Will the author of the Obama administration white paper on killing U.S. citizens please report for his war-crimes trial right away?
If he served in the George W. Bush administration, someone would already be agitating for his extraordinary rendition to The Hague. The white paper outlines why the Obama administration believes that it can kill U.S. citizens involved in al-Qaida without due process. This is not a merely theoretical question, as Anwar al-Awlaki found out from the business end of a Hellfire missile a couple of years ago in Yemen.
The left is still furious that the Bush administration waterboarded three captured terrorists after Sept. 11, 2001. Yet, with a few exceptions, it has blithely accepted the Obama administration's extrajudicial assassination policy that has killed about 1,000 times as many people.
During the Bush years, a small army of former Democratic officials, law professors, Op-Ed writers and bloggers blasted the Bush administration as dangerous and un-American for asserting the executive branch's war powers, aka "trampling the Constitution."
Barack Obama was going to be different. We had this on the highest possible authority: Barack Obama. As a senator in 2007, he set out his contrasting vision: "We will again set an example for the world that the law is not subject to the whims of stubborn rulers, and that justice is not arbitrary."
In a speech as president in 2009, he said we must fight al-Qaida. "But," he added, pointedly, "we must do so with an abiding confidence in the rule of law and due process; in checks and balances and accountability."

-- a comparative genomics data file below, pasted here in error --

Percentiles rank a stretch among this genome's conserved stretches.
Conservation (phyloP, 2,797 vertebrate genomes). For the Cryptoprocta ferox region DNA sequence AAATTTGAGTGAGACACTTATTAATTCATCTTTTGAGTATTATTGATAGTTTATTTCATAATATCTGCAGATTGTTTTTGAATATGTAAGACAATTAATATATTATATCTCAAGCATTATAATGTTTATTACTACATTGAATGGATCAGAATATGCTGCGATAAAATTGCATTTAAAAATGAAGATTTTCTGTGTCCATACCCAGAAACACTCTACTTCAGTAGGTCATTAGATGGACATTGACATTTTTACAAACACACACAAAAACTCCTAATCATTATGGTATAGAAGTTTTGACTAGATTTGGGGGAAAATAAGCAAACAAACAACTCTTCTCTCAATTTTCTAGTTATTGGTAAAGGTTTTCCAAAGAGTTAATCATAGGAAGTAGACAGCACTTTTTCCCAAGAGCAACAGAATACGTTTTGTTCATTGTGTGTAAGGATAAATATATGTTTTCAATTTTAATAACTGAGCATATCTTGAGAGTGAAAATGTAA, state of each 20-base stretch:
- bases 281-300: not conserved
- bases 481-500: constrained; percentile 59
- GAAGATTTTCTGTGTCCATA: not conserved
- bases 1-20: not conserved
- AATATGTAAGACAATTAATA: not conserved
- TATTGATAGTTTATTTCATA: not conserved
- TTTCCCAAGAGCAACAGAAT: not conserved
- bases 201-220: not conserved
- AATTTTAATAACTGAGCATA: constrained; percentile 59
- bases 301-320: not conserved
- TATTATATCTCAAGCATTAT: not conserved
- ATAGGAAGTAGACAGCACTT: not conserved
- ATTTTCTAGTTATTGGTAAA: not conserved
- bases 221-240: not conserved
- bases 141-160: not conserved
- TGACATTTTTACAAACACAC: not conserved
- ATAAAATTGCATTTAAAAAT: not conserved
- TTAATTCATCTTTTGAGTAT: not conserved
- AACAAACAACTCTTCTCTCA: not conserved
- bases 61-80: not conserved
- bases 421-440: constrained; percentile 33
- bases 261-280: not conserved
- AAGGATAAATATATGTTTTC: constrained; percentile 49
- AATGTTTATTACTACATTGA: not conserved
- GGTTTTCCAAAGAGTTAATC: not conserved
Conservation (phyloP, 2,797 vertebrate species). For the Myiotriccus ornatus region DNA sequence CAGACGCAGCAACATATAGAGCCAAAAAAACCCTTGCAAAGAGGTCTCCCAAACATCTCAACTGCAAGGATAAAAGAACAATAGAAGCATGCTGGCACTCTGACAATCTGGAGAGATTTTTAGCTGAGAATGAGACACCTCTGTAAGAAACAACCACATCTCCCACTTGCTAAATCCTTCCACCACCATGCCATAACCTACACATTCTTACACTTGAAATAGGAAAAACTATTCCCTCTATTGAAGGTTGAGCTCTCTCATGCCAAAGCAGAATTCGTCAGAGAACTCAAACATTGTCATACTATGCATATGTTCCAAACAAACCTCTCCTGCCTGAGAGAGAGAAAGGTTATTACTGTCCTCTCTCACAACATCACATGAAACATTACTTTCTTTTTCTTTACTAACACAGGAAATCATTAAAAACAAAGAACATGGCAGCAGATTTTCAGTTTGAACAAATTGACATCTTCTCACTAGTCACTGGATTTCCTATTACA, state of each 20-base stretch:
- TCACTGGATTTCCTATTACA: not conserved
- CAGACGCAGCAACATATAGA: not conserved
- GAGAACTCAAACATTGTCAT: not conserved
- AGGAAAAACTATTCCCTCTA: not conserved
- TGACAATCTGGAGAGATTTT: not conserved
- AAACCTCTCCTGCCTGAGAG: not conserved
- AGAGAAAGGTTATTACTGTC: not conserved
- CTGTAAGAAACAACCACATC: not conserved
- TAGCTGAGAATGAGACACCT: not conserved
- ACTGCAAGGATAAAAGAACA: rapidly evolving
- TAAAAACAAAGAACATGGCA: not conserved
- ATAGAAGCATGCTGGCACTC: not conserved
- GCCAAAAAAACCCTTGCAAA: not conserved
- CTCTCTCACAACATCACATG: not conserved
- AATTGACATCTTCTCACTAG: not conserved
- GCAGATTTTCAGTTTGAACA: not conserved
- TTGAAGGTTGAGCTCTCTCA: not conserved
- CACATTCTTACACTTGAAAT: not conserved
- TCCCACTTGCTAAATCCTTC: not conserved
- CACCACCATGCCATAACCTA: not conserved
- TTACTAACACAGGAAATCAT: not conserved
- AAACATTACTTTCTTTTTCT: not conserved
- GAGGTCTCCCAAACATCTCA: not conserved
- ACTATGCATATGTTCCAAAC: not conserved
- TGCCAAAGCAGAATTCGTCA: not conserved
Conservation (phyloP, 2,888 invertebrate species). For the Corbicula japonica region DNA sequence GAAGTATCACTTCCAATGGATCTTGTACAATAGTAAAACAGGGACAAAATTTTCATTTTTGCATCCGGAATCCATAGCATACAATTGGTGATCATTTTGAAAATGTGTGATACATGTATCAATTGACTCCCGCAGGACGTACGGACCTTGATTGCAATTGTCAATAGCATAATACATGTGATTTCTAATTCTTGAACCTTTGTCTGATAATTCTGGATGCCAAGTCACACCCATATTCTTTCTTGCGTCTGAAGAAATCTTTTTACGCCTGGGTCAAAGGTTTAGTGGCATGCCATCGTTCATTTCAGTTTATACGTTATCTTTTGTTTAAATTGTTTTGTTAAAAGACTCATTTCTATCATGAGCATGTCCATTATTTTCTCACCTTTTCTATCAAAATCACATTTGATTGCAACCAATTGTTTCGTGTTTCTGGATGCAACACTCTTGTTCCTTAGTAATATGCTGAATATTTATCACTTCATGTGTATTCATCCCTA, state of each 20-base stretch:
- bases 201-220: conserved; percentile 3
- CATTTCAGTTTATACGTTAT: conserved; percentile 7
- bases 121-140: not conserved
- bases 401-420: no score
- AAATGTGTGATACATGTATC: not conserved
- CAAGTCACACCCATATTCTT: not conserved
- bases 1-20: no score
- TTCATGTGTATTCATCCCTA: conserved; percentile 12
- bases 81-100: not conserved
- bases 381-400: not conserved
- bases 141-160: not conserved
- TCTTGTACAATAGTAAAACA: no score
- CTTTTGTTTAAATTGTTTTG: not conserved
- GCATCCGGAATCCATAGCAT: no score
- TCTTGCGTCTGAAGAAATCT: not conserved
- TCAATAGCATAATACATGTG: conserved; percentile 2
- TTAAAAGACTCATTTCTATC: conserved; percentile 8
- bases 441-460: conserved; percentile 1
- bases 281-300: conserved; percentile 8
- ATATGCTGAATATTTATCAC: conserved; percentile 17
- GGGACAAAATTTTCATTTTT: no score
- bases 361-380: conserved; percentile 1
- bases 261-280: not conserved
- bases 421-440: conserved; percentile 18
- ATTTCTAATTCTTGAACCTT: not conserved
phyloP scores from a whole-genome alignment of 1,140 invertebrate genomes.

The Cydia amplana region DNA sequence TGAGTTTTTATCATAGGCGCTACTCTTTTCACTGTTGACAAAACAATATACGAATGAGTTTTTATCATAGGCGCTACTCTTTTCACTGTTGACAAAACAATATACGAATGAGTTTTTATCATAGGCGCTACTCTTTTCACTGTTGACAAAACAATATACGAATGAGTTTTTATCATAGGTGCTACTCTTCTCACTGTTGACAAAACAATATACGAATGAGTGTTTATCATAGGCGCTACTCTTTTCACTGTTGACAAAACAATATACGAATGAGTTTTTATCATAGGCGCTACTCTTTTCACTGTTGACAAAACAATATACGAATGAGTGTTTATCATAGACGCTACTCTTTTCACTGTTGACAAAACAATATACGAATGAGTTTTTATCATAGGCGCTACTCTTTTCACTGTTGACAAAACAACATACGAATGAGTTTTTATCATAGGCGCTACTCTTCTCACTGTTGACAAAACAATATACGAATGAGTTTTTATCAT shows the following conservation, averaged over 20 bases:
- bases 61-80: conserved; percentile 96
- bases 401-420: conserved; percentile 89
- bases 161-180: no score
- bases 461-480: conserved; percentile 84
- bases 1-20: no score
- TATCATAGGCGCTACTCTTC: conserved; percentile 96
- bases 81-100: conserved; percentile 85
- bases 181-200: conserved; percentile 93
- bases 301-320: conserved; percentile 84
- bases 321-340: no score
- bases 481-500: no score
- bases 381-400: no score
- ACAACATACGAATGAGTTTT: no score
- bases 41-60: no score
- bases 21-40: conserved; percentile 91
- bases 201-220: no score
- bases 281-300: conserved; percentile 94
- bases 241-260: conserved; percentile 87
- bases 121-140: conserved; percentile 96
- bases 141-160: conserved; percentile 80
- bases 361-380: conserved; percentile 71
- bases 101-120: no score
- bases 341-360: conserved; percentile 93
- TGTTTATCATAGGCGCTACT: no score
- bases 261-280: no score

The white paper outlines what that looks like in practice. If an "informed, high-level official" of the Obama administration determines that a U.S. citizen is one of the "senior operational leaders" of al-Qaida and "recently" involved in "activities" related to a violent attack against the United States, well then, he can be terminated with extreme prejudice.
Note that the high-level official has to be "informed." This must be what Obama meant when he insisted his policies would respect "due process" and "checks and balances."
The white paper has ignited not quite a firestorm (again, this isn't the Bush administration), but at least a smoldering ember of brow-furrowed consternation among the president's supporters and journalistic sympathizers.
They rarely say what their alternative would be. Does a U.S. citizen get an exemption from targeting if he becomes a high-level al-Qaida operative? Should his status be litigated before he can be targeted, and if so, by whom, for how long, and on the basis of what evidence? Can he show up in court to confront his accusers, a basic element of the Anglo-American system?
It is self-evidently absurd. Civil libertarians lament that the argument of the white paper parallels the reasoning of the Bush administration. No kidding.
It's not for nothing that the author sounds like he could have worked for Dick Cheney. The Obama administration's approach reflects the logic of the laws of war, the structure of American government and the exigencies of the fight against al-Qaida.
It is well-established by the courts that an American citizen who is an enemy combatant can be treated as an enemy combatant. It is also well-established by the courts that it is not the role of the judiciary to interfere in the executive branch's conduct of a war.
When an American citizen joins a shadowy band at war with America and operating in areas beyond the reach of law enforcement, he is a legitimate target.
This is not to say that the white paper is beyond reproach, or that it should have been kept secret for so long, but the basic point would seem obvious.
Democratic partisans might be confused. They considered Bush a threat to America's liberty because of his defense of his war powers, yet their hero now stands on similar ground.
How to resolve the contradiction? Easy. Conclude that they were wrong the first time.
Rich Lowry is the editor of National Review. He has written for The New York Times, The Washington Post, The Wall Street Journal, Los Angeles Times, and a variety of other publications. Read more reports from Rich Lowry — Click Here Now.